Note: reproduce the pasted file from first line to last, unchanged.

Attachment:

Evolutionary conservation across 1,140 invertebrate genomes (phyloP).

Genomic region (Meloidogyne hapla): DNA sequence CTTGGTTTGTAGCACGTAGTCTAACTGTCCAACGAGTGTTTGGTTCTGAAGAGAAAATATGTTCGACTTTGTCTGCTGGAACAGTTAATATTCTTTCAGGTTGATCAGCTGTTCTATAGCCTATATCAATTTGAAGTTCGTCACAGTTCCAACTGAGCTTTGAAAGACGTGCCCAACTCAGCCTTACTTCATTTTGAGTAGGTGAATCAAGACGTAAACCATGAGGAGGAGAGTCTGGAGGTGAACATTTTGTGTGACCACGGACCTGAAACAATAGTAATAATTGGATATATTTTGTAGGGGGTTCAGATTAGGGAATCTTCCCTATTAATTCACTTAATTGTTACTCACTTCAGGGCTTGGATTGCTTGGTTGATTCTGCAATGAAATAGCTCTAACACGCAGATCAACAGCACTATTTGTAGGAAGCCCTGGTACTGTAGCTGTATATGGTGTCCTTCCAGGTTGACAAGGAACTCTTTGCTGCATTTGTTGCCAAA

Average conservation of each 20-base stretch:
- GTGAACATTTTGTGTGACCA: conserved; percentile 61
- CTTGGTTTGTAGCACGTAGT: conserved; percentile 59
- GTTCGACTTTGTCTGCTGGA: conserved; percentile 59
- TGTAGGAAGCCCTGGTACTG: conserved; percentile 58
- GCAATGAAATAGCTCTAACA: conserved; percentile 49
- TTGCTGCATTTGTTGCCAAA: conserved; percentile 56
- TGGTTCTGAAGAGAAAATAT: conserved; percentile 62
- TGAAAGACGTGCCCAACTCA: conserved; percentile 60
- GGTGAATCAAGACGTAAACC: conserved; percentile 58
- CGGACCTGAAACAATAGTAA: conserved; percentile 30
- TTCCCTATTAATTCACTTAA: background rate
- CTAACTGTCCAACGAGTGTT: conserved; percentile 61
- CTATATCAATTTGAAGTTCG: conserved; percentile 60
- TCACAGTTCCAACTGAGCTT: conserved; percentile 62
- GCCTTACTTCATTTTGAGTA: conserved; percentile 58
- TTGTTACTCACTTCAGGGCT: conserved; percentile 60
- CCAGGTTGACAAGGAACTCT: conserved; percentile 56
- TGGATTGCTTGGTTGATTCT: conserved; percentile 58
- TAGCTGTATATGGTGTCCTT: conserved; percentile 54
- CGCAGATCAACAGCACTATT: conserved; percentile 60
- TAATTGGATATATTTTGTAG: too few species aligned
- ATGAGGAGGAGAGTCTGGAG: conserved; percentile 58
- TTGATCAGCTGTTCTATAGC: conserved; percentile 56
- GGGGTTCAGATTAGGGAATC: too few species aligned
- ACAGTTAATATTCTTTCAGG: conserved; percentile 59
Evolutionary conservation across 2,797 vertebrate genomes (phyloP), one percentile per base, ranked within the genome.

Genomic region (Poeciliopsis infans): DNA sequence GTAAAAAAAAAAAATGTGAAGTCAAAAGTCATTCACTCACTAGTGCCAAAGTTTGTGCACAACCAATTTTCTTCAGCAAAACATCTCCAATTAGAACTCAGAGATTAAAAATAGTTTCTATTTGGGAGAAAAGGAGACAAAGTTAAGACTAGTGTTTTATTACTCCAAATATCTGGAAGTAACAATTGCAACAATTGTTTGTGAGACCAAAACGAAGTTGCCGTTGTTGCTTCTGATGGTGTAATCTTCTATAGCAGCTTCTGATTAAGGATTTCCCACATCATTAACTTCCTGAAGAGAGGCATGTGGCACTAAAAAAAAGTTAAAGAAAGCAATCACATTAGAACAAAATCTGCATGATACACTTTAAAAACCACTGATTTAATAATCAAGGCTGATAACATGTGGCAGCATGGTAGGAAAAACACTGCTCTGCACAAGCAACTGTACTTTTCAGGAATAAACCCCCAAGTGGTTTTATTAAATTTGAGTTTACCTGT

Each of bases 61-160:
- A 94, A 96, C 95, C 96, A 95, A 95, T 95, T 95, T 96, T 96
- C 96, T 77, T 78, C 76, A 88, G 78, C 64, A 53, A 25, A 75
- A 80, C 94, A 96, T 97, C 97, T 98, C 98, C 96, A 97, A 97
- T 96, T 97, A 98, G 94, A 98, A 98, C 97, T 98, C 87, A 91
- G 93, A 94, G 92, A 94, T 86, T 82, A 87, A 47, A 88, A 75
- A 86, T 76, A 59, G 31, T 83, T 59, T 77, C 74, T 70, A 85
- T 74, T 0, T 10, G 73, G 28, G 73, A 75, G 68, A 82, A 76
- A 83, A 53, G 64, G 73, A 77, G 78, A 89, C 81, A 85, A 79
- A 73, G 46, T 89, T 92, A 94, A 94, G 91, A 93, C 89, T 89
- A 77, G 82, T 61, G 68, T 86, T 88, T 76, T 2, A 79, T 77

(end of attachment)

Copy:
Evolutionary conservation across 1,140 invertebrate genomes (phyloP).

Genomic region (Meloidogyne hapla): DNA sequence CTTGGTTTGTAGCACGTAGTCTAACTGTCCAACGAGTGTTTGGTTCTGAAGAGAAAATATGTTCGACTTTGTCTGCTGGAACAGTTAATATTCTTTCAGGTTGATCAGCTGTTCTATAGCCTATATCAATTTGAAGTTCGTCACAGTTCCAACTGAGCTTTGAAAGACGTGCCCAACTCAGCCTTACTTCATTTTGAGTAGGTGAATCAAGACGTAAACCATGAGGAGGAGAGTCTGGAGGTGAACATTTTGTGTGACCACGGACCTGAAACAATAGTAATAATTGGATATATTTTGTAGGGGGTTCAGATTAGGGAATCTTCCCTATTAATTCACTTAATTGTTACTCACTTCAGGGCTTGGATTGCTTGGTTGATTCTGCAATGAAATAGCTCTAACACGCAGATCAACAGCACTATTTGTAGGAAGCCCTGGTACTGTAGCTGTATATGGTGTCCTTCCAGGTTGACAAGGAACTCTTTGCTGCATTTGTTGCCAAA

Average conservation of each 20-base stretch:
- GTGAACATTTTGTGTGACCA: conserved; percentile 61
- CTTGGTTTGTAGCACGTAGT: conserved; percentile 59
- GTTCGACTTTGTCTGCTGGA: conserved; percentile 59
- TGTAGGAAGCCCTGGTACTG: conserved; percentile 58
- GCAATGAAATAGCTCTAACA: conserved; percentile 49
- TTGCTGCATTTGTTGCCAAA: conserved; percentile 56
- TGGTTCTGAAGAGAAAATAT: conserved; percentile 62
- TGAAAGACGTGCCCAACTCA: conserved; percentile 60
- GGTGAATCAAGACGTAAACC: conserved; percentile 58
- CGGACCTGAAACAATAGTAA: conserved; percentile 30
- TTCCCTATTAATTCACTTAA: background rate
- CTAACTGTCCAACGAGTGTT: conserved; percentile 61
- CTATATCAATTTGAAGTTCG: conserved; percentile 60
- TCACAGTTCCAACTGAGCTT: conserved; percentile 62
- GCCTTACTTCATTTTGAGTA: conserved; percentile 58
- TTGTTACTCACTTCAGGGCT: conserved; percentile 60
- CCAGGTTGACAAGGAACTCT: conserved; percentile 56
- TGGATTGCTTGGTTGATTCT: conserved; percentile 58
- TAGCTGTATATGGTGTCCTT: conserved; percentile 54
- CGCAGATCAACAGCACTATT: conserved; percentile 60
- TAATTGGATATATTTTGTAG: too few species aligned
- ATGAGGAGGAGAGTCTGGAG: conserved; percentile 58
- TTGATCAGCTGTTCTATAGC: conserved; percentile 56
- GGGGTTCAGATTAGGGAATC: too few species aligned
- ACAGTTAATATTCTTTCAGG: conserved; percentile 59
Evolutionary conservation across 2,797 vertebrate genomes (phyloP), one percentile per base, ranked within the genome.

Genomic region (Poeciliopsis infans): DNA sequence GTAAAAAAAAAAAATGTGAAGTCAAAAGTCATTCACTCACTAGTGCCAAAGTTTGTGCACAACCAATTTTCTTCAGCAAAACATCTCCAATTAGAACTCAGAGATTAAAAATAGTTTCTATTTGGGAGAAAAGGAGACAAAGTTAAGACTAGTGTTTTATTACTCCAAATATCTGGAAGTAACAATTGCAACAATTGTTTGTGAGACCAAAACGAAGTTGCCGTTGTTGCTTCTGATGGTGTAATCTTCTATAGCAGCTTCTGATTAAGGATTTCCCACATCATTAACTTCCTGAAGAGAGGCATGTGGCACTAAAAAAAAGTTAAAGAAAGCAATCACATTAGAACAAAATCTGCATGATACACTTTAAAAACCACTGATTTAATAATCAAGGCTGATAACATGTGGCAGCATGGTAGGAAAAACACTGCTCTGCACAAGCAACTGTACTTTTCAGGAATAAACCCCCAAGTGGTTTTATTAAATTTGAGTTTACCTGT

Each of bases 61-160:
- A 94, A 96, C 95, C 96, A 95, A 95, T 95, T 95, T 96, T 96
- C 96, T 77, T 78, C 76, A 88, G 78, C 64, A 53, A 25, A 75
- A 80, C 94, A 96, T 97, C 97, T 98, C 98, C 96, A 97, A 97
- T 96, T 97, A 98, G 94, A 98, A 98, C 97, T 98, C 87, A 91
- G 93, A 94, G 92, A 94, T 86, T 82, A 87, A 47, A 88, A 75
- A 86, T 76, A 59, G 31, T 83, T 59, T 77, C 74, T 70, A 85
- T 74, T 0, T 10, G 73, G 28, G 73, A 75, G 68, A 82, A 76
- A 83, A 53, G 64, G 73, A 77, G 78, A 89, C 81, A 85, A 79
- A 73, G 46, T 89, T 92, A 94, A 94, G 91, A 93, C 89, T 89
- A 77, G 82, T 61, G 68, T 86, T 88, T 76, T 2, A 79, T 77